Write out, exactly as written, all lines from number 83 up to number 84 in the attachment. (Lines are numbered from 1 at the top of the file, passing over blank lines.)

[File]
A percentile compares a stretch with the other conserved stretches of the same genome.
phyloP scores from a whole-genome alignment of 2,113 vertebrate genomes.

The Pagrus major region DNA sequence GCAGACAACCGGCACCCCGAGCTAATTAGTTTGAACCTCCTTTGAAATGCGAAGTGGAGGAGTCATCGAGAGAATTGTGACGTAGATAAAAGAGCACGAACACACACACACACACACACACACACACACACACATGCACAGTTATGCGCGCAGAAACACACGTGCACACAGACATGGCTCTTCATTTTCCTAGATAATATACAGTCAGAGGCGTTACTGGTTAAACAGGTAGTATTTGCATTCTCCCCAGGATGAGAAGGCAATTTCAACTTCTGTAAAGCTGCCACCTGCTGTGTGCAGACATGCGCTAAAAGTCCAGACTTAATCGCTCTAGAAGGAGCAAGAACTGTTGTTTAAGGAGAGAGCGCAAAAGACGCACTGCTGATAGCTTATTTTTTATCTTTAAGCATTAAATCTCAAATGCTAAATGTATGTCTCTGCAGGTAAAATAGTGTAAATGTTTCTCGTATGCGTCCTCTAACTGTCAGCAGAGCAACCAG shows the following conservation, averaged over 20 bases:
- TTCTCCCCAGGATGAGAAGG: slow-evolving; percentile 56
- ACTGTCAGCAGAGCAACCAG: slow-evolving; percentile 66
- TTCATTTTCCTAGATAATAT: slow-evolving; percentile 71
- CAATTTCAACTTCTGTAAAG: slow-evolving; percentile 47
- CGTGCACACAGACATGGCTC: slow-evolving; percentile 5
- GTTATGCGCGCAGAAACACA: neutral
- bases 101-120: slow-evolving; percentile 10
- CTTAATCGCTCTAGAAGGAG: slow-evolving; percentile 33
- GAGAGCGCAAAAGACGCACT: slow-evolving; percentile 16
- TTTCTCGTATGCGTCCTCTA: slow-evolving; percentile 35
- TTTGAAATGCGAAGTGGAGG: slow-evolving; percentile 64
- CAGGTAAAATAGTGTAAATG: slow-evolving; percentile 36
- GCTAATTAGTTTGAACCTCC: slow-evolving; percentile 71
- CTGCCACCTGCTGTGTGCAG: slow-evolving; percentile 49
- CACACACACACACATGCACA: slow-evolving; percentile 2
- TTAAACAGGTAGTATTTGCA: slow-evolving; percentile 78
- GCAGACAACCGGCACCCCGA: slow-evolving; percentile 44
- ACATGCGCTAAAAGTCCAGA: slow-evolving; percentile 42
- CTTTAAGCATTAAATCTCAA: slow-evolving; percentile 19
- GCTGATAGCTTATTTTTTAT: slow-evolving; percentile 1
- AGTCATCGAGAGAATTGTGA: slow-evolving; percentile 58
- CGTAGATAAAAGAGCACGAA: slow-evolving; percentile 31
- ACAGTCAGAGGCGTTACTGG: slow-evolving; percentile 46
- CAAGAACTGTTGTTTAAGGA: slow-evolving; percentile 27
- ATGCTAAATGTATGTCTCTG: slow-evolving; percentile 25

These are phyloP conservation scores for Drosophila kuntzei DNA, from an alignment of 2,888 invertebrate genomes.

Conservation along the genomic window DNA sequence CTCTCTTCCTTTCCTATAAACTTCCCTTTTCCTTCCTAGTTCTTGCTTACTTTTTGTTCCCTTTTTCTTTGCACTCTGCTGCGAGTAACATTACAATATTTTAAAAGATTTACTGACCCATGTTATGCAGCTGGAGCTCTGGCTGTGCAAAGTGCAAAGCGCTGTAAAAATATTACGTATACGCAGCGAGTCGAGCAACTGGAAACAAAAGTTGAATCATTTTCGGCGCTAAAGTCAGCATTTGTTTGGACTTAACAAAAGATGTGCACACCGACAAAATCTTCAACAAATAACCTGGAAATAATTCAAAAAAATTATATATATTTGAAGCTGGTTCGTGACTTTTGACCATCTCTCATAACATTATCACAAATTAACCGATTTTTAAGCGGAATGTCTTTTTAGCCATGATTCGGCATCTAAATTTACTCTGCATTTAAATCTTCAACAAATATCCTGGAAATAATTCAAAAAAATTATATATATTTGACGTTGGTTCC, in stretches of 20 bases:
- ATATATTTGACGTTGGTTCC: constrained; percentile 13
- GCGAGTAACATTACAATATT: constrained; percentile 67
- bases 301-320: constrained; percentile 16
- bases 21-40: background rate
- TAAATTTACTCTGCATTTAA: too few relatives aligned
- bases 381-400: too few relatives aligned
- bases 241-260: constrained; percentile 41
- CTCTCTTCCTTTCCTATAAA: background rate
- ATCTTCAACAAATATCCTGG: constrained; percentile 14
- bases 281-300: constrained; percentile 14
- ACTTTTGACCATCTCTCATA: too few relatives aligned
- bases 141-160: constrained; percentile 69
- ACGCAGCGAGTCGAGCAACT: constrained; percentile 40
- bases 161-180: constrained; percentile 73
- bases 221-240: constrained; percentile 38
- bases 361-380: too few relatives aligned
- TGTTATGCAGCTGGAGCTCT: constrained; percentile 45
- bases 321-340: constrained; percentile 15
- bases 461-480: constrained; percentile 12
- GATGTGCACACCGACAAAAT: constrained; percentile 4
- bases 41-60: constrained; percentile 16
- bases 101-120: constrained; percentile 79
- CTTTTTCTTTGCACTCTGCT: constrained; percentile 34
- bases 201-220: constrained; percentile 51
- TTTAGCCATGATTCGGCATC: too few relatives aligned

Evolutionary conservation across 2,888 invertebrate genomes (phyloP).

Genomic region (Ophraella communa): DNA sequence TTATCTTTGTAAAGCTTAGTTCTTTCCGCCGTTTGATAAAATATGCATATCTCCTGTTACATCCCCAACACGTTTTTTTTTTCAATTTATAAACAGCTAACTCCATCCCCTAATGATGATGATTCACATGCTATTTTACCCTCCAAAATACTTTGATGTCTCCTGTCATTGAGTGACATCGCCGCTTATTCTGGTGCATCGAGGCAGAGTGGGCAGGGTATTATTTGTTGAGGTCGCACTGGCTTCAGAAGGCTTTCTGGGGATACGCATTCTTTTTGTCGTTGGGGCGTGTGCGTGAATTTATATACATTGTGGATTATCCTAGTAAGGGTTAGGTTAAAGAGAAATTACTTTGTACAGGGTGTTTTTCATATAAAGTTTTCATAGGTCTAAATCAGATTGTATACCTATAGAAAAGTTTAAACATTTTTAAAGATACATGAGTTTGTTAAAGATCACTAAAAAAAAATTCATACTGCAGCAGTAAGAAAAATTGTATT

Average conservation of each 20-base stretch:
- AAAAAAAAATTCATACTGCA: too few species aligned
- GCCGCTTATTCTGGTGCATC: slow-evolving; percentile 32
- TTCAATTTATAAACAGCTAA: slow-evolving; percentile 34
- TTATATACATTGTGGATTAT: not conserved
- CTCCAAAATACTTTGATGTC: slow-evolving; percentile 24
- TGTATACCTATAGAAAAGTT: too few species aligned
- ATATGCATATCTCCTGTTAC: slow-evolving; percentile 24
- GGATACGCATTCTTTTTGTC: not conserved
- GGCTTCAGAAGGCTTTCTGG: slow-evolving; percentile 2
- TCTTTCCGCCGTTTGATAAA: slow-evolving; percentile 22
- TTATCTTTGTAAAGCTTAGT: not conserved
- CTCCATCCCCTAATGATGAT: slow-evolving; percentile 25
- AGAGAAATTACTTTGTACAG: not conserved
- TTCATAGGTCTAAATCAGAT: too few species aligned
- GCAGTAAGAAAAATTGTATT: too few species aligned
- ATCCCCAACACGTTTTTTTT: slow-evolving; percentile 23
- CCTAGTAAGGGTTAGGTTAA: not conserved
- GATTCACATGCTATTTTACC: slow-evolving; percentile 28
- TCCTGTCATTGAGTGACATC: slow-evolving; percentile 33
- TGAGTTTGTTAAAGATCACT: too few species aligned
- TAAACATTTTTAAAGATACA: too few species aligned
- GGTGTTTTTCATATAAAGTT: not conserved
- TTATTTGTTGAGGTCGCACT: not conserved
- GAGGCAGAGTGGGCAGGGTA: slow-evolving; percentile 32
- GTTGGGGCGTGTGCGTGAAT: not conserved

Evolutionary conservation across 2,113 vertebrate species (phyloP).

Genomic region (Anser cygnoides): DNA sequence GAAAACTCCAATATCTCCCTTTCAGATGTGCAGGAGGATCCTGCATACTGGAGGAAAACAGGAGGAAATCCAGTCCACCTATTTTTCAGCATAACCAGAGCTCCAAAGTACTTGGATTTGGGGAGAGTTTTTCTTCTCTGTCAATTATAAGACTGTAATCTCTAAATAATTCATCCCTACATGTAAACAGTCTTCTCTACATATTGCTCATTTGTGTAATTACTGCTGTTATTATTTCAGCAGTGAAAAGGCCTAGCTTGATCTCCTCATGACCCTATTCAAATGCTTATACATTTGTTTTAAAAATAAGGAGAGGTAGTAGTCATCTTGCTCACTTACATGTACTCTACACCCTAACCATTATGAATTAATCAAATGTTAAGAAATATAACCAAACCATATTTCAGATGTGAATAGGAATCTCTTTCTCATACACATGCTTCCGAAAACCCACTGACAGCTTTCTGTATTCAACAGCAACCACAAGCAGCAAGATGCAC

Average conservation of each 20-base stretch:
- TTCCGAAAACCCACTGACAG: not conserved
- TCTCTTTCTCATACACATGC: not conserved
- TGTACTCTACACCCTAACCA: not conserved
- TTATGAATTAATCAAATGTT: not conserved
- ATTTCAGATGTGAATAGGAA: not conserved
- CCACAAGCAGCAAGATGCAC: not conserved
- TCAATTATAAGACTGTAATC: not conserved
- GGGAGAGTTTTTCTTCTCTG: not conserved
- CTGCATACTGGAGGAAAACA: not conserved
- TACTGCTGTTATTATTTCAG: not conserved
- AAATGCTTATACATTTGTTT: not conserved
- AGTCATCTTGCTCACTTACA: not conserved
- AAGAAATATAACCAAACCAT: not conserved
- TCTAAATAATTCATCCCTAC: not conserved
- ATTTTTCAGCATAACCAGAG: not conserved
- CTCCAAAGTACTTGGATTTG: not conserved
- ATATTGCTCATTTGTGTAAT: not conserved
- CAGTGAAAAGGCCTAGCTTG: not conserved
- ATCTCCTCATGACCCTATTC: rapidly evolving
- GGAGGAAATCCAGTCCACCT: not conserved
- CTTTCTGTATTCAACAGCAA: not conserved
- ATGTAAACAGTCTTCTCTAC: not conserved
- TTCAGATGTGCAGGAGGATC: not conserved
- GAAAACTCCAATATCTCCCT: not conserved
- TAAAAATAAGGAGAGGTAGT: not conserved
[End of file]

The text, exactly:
- GTTGGGGCGTGTGCGTGAAT: not conserved

Evolutionary conservation across 2,113 vertebrate species (phyloP).